At gathering, students condemn threatening post

By Gavin Huang, The Dartmouth Senior Staff

Students speak out against a recent Bored at Baker post that attacked a student.

Hundreds of students gathered on the Green last night to take a stance against sexual assault on campus, swaying arm-in-arm as they sang the College alma mater in near-zero temperatures. Student leaders took turns addressing the crowd from a makeshift podium atop the Winter Carnival snow sculpture.

“Dartmouth is better than this,” student body president Adrian Ferrari ’14 yelled through a megaphone.

The students, calling on one another to take action rather than rely on the administration, had congregated in response to a Jan. 10 threatening Bored at Baker post. The post, a step-by-step guide to assaulting a female member of the Class of 2017, identified the student and her residence cluster.

Following a police investigation, the College has since identified the post’s author and is pursuing disciplinary action through College systems. The post first sparked public debate after the named student wrote about her experiences with assault and harassment on the Class of 2017 Facebook page, attaching a screen shot of the Bored at Baker post.

Speakers at the gathering included student body president Adrian Ferrari ’14 and Native Americans at Dartmouth co-president Phoebe Racine ’14. Kristy Blackwood ’14 read Dartmouth’s Principles of the Community. In closing, the crowd sang the alma mater.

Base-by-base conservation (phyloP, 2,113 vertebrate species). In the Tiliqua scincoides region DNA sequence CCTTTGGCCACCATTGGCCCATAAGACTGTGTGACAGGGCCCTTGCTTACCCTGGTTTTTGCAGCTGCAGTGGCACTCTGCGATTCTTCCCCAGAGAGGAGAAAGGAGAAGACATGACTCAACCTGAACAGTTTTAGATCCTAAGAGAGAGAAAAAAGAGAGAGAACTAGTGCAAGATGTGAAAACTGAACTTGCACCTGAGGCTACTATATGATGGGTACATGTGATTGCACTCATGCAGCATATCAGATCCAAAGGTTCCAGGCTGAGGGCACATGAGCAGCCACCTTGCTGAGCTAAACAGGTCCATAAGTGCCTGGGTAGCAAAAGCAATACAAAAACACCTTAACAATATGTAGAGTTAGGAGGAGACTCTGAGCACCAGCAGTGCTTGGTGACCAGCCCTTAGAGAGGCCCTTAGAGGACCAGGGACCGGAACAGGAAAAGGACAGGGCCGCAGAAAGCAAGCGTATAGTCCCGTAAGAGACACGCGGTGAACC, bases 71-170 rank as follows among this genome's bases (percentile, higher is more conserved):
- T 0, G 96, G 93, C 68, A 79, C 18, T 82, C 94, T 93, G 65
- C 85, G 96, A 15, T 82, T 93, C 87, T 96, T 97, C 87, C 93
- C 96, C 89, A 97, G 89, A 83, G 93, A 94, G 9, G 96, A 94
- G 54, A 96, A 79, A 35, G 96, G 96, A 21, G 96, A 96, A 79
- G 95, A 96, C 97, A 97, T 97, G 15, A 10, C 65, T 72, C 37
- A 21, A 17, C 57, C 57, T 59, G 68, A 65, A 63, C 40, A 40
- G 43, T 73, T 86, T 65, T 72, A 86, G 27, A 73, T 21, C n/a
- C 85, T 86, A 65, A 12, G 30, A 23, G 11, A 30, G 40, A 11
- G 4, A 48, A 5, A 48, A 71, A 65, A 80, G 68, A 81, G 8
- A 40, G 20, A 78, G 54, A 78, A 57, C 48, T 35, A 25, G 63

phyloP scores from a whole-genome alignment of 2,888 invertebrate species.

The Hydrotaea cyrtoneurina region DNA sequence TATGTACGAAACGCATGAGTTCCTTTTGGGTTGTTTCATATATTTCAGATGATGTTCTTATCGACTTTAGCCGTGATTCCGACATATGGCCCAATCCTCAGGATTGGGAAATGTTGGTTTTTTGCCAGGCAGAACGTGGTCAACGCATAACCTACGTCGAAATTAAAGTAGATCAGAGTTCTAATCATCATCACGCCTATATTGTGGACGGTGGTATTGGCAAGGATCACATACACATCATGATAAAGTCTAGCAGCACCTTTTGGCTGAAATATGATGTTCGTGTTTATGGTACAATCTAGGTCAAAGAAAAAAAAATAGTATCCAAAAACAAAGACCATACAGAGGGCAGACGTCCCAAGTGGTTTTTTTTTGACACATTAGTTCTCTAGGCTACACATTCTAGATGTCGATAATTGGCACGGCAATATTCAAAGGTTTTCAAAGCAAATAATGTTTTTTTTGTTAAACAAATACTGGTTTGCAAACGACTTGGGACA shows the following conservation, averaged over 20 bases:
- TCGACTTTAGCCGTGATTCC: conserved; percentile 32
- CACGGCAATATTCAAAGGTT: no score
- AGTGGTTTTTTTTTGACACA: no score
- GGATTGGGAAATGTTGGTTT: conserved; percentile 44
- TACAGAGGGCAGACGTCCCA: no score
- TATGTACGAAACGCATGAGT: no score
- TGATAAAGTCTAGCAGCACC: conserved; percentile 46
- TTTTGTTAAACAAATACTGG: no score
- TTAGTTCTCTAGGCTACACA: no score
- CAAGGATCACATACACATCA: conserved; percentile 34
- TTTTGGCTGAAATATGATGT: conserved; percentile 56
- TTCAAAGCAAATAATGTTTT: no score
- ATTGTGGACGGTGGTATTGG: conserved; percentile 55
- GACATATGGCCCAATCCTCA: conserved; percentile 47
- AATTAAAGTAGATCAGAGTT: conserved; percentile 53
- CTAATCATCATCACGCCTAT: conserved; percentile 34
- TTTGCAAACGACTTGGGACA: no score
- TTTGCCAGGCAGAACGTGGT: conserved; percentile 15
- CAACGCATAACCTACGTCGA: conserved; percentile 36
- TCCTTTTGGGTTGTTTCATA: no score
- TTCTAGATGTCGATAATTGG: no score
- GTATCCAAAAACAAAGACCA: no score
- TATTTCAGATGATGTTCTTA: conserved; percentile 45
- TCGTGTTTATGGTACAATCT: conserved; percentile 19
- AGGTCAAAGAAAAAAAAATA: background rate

Emails sent Sunday and Monday notified students of the event. The message spread quickly, as Greek organizations, the Dartmouth Outing Club and sports teams reached out to their members. The Panhellenic Council also highlighted the event in a campus-wide email.

Racine said in her speech that the gathering’s intention was to demonstrate solidarity with survivors of sexual assault, show that harmful behaviors are not acceptable and affirm core Dartmouth values.

In his speech, Ferrari urged students to take responsibility and stand up against acts of discrimination, sexual assault and violence.

“It is not enough to rely on the administration and select student groups to act,” Ferrari said.

He said he felt grateful and impressed to see hundreds of people out on the Green and believes the high number is indicative of how many students reject sexual violence. At the same time, however, Ferrari stressed the importance of continuing to take action, like registering for Dartmouth Bystander Intervention training, which teaches participants how to intervene in high-risk situations.

Katie Randolph ’14 said that students began organizing the event a few days ago but wanted to wait until after Winter Carnival to respect the memory of Torin Tucker ’15, who died Feb. 1 while competing in a cross-country ski race in Craftsbury, Vt.

“The administration does what they can, but we need to condemn this culture of apathy,” she said. “We wanted to show that this is a community issue and we wanted this event to be put on by the community.”